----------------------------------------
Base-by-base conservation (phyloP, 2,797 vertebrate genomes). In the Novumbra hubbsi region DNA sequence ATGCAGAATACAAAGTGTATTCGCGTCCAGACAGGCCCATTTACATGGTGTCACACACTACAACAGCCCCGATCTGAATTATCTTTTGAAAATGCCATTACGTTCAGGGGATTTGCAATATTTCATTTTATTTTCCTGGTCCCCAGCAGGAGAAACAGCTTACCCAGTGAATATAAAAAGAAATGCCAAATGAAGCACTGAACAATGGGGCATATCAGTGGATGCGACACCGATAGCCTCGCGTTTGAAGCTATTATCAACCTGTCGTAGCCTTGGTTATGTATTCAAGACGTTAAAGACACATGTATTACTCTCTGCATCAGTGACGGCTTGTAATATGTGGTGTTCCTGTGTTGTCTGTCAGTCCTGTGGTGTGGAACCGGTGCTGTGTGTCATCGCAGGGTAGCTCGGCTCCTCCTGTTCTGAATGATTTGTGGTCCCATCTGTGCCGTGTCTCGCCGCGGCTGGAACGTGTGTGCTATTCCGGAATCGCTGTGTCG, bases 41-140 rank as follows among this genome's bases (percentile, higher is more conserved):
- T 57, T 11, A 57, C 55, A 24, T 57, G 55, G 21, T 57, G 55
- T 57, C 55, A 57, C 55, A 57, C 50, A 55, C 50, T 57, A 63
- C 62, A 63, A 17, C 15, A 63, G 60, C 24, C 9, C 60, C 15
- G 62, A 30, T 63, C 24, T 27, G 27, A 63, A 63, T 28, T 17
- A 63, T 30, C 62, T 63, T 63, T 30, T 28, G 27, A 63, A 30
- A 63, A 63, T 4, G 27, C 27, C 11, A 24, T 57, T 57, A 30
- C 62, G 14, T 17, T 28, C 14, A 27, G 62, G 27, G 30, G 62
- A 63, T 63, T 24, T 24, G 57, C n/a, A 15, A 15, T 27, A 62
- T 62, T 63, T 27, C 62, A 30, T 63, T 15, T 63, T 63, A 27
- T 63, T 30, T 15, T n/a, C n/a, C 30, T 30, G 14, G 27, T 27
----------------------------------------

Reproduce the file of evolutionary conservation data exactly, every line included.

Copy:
Base-by-base conservation (phyloP, 2,797 vertebrate genomes). In the Novumbra hubbsi region DNA sequence ATGCAGAATACAAAGTGTATTCGCGTCCAGACAGGCCCATTTACATGGTGTCACACACTACAACAGCCCCGATCTGAATTATCTTTTGAAAATGCCATTACGTTCAGGGGATTTGCAATATTTCATTTTATTTTCCTGGTCCCCAGCAGGAGAAACAGCTTACCCAGTGAATATAAAAAGAAATGCCAAATGAAGCACTGAACAATGGGGCATATCAGTGGATGCGACACCGATAGCCTCGCGTTTGAAGCTATTATCAACCTGTCGTAGCCTTGGTTATGTATTCAAGACGTTAAAGACACATGTATTACTCTCTGCATCAGTGACGGCTTGTAATATGTGGTGTTCCTGTGTTGTCTGTCAGTCCTGTGGTGTGGAACCGGTGCTGTGTGTCATCGCAGGGTAGCTCGGCTCCTCCTGTTCTGAATGATTTGTGGTCCCATCTGTGCCGTGTCTCGCCGCGGCTGGAACGTGTGTGCTATTCCGGAATCGCTGTGTCG, bases 41-140 rank as follows among this genome's bases (percentile, higher is more conserved):
- T 57, T 11, A 57, C 55, A 24, T 57, G 55, G 21, T 57, G 55
- T 57, C 55, A 57, C 55, A 57, C 50, A 55, C 50, T 57, A 63
- C 62, A 63, A 17, C 15, A 63, G 60, C 24, C 9, C 60, C 15
- G 62, A 30, T 63, C 24, T 27, G 27, A 63, A 63, T 28, T 17
- A 63, T 30, C 62, T 63, T 63, T 30, T 28, G 27, A 63, A 30
- A 63, A 63, T 4, G 27, C 27, C 11, A 24, T 57, T 57, A 30
- C 62, G 14, T 17, T 28, C 14, A 27, G 62, G 27, G 30, G 62
- A 63, T 63, T 24, T 24, G 57, C n/a, A 15, A 15, T 27, A 62
- T 62, T 63, T 27, C 62, A 30, T 63, T 15, T 63, T 63, A 27
- T 63, T 30, T 15, T n/a, C n/a, C 30, T 30, G 14, G 27, T 27